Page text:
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10 Unusual Examples of Mutualism Observed in the Animal Kingdom

6. Ocellaris clownfish and Ritter’s sea anemones share a mutual symbiosis relationship. Clownfish drive off butterflyfish in exchange for a safe home.

Clownfish and sea anemone
Image credits: Pixabay

The partnership between a clownfish and sea anemone is another perfect example of an unusual animal relationship. A look at anemones will make you think that they are plants. However, they are animals of the same species as jellyfish and corals. The sea anemone’s tentacles sting and produce venom. The venom helps protect them from predators. Clownfish, on the other hand, are vulnerable to predatory animals, so to save itself, clownfish finds its way in between the anemone’s tentacles. However, getting past the stinging tentacles can be quite challenging for the clownfish. The clownfish has a thick layer of mucus that protects it from the sea anemones venom. To add, the reason why the clownfish doesn’t savor the tentacles is the fear of being struck. Anemones provide security and a home. The clownfish, on the other hand, scares away the butterflyfish.

Also, clownfish help supply anemone with fresh oxygen by moving around within the tentacles increasing the flow of water. To add, the clownfish’s waste which is rich in ammonia helps fertilize the anemone. Research shows that it is only 10% of 10,000 anemone species have mutual relationships with 26 species of clownfish. (123)

7. The Goby fish and a blind species of shrimp have a symbiotic relationship. The goby helps the shrimp find its way around to get food and alerts the shrimp in case of danger, while the shrimp works to build their shared home.

Goby fish and Shrimp
Image credits: Aquayee

The mutual relationship between the goby fish and the pistol shrimp is that of a housekeeper and a watchman. goby fish have excellent eyesight but are very poor at making a home because it has no claws. Pistol shrimp, on the other hand, have fantastic claws that help it dig and maintain burrows in the sea bed, but, have very poor eyesight. 

While the shrimp are busy tending to their burrow, The goby watches over for any danger and alerts the shrimp. Pistol shrimp allows the goby fish to live in their hole in exchange for security — a win-win for both. Ideally, when the shrimp are busy digging, they leave their long antennae attached to the Goby fish. When Goby darts back to safety, the pistol shrimp get alerted. (12)

8. Giant moray eels get cleaned by a Bluestreak cleaner wrasse. The Bluestreak cleaner wrasse gets food from the eel’s skin.

Giant moray eels dine on crustaceans and octopuses and usually hunt at night. An average eel can grow up to three meters. Its inability to remove the dead skin and parasites from its surface puts the eel at risk of diseases. This is where the Bluestreak cleaner wrasse comes in. And the cleaning process is quite fascinating. First, the giant morays trip a cleaning station where they will find the cleaner wrasse ready to do their job. The morays are welcomed with a dance by the wrasse. Once the giant moray is convinced it offers itself up for some squeaky cleanup exercise.

The Bluestreak cleaner wrasse eats the dead skin and parasites on the eel’s skin leaving it clean and free from bacteria. The wrasse gets food, and in return, offers cleaning services to the giant moray eel. The healthy skin makes the eel happy. (12)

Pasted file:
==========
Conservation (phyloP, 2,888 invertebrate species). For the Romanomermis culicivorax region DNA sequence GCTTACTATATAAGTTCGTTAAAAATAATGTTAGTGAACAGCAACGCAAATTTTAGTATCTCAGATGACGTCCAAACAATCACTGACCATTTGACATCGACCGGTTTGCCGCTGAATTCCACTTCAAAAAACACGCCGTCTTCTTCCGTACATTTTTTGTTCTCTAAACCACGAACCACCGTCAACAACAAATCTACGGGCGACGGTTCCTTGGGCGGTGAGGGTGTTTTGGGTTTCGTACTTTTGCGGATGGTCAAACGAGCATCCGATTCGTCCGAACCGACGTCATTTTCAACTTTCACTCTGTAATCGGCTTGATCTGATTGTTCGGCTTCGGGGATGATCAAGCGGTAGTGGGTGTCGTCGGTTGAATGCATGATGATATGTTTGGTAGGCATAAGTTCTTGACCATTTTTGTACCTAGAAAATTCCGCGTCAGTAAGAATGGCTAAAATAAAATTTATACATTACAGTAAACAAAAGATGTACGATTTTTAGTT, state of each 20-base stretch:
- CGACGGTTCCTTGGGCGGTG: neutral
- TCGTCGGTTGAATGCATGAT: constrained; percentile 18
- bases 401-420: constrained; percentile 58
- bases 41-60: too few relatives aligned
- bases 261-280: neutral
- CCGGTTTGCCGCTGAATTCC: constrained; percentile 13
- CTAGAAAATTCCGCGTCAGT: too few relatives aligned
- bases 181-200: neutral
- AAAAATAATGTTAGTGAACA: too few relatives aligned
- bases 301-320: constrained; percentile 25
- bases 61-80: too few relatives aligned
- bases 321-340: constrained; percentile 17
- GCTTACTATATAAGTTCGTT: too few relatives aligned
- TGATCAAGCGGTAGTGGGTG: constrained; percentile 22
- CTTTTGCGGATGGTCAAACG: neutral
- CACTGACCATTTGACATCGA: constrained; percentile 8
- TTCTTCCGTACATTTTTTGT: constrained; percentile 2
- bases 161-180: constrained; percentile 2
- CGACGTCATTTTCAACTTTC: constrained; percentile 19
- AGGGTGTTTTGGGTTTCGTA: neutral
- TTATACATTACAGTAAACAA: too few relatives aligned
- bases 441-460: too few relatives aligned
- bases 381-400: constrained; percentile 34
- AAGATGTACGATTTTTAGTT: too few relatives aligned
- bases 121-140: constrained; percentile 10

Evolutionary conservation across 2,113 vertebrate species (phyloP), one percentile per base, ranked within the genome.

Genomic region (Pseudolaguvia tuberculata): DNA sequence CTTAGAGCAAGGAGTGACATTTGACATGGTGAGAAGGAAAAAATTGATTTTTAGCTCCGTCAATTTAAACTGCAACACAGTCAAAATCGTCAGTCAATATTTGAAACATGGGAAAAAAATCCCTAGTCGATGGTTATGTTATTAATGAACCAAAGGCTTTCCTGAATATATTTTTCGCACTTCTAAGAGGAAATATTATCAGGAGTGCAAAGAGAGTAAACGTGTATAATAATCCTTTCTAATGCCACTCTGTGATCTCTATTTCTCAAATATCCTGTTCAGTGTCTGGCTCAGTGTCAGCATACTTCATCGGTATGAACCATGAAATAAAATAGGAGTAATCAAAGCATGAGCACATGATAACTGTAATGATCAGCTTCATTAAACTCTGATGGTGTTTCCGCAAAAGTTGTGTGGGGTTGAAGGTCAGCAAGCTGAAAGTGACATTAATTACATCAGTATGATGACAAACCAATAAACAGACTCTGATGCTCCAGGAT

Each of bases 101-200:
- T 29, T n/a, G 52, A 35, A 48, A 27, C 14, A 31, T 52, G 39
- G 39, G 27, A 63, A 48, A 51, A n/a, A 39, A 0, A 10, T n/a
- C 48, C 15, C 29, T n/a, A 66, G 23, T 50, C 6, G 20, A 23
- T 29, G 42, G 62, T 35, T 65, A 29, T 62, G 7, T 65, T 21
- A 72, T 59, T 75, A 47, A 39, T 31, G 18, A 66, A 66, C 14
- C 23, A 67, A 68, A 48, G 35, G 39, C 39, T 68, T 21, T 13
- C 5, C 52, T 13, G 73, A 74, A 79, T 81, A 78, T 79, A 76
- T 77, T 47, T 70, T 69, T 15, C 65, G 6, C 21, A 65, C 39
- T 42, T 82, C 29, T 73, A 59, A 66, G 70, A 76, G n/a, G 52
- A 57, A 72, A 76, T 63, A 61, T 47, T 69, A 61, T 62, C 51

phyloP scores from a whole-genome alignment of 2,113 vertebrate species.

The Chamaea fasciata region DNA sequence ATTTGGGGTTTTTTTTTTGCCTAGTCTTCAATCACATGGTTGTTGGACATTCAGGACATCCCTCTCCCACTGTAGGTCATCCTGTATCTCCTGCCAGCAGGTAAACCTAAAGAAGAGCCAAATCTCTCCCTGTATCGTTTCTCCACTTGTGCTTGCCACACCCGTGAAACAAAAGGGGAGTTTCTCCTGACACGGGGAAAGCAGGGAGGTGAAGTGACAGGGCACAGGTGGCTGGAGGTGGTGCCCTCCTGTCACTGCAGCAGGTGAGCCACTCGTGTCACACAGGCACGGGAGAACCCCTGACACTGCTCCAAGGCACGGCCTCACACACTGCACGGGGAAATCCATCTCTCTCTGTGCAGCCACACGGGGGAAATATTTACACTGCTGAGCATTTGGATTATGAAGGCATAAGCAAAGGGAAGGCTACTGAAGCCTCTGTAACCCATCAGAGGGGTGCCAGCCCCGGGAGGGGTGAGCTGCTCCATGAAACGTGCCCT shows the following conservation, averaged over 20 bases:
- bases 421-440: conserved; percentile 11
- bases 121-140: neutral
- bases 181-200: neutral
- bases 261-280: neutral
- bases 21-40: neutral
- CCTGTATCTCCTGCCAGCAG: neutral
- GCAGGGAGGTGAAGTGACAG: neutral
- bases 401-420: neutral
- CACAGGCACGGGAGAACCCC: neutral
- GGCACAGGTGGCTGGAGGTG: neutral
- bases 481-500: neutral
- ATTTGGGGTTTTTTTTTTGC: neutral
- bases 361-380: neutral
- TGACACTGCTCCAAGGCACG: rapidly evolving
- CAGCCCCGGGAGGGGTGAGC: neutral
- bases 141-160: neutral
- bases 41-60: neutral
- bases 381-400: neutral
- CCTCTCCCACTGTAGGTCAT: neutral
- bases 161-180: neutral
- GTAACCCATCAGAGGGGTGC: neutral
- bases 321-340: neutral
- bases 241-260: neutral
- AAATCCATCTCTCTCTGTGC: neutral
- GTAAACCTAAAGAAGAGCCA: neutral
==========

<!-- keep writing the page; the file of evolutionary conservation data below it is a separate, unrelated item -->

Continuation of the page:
9. Honey hunters in Africa rely on honeyguides to find beehives. The hunters will harvest the honey from the hive and leave the wax and larvae for the honeyguide.

Honey guides and Humans
Image credits: Claire Spottiswoode/NPR

As the name suggests, “honeyguides” are birds who guide humans to beehives. This type of relationship is a one-of-a-kind mutualism between humans and birds. Honey hunters will signal the honeyguides using a special and unique vocal sound. The honeyguide knows its way around the jungle and knows the exact location of the honey. Research shows that the honeyguides use unique vocal sounds to invite the honey hunters for a hunt. Humans, on the other hand, have a special way of inviting the honeyguides for a hunt. The bird will guide the hunter to the beehive who will then cut down the tree and harvest the honey leaving the wax and larva. 

The honeyguide will scavenge on the wax and larva, and both parties are happy. The honey hunter gets honey, and the honeyguide gets wax and larvae for food. Research shows that a hunter guided by this bird has a 60% higher success rate of finding honey than one without a honeyguide. (12)


10. Sharks and the Remora fish have a symbiotic relationship where the remora fish eats parasites on the sharks’ skin hence cleaning the shark.

Sharks and the Remora fish are one of the fascinating pair of collaborators in the animal kingdom. The two animals have a symbiotic relationship that’s likely to continue for centuries. The remora has a suction cup-like a unique organ on their heads. They use this organ to attach themselves onto the sharks. Once attached, the remora will begin to eat parasites on the shark’s skin. It will also pick up leftover food from the shark’s mouth. In addition to free and easy to get food, the remora also enjoys a free ride along the way. Sharks, on the other hand, enjoy this relationship as it helps them get cleaned and irritating parasites kept at bay.

The research found out that the sharks value the remoras to the extent that they will stop to allow the remoras to attach. The remoras help in keeping the water clean by eating scraps from the shark. (1, 2)


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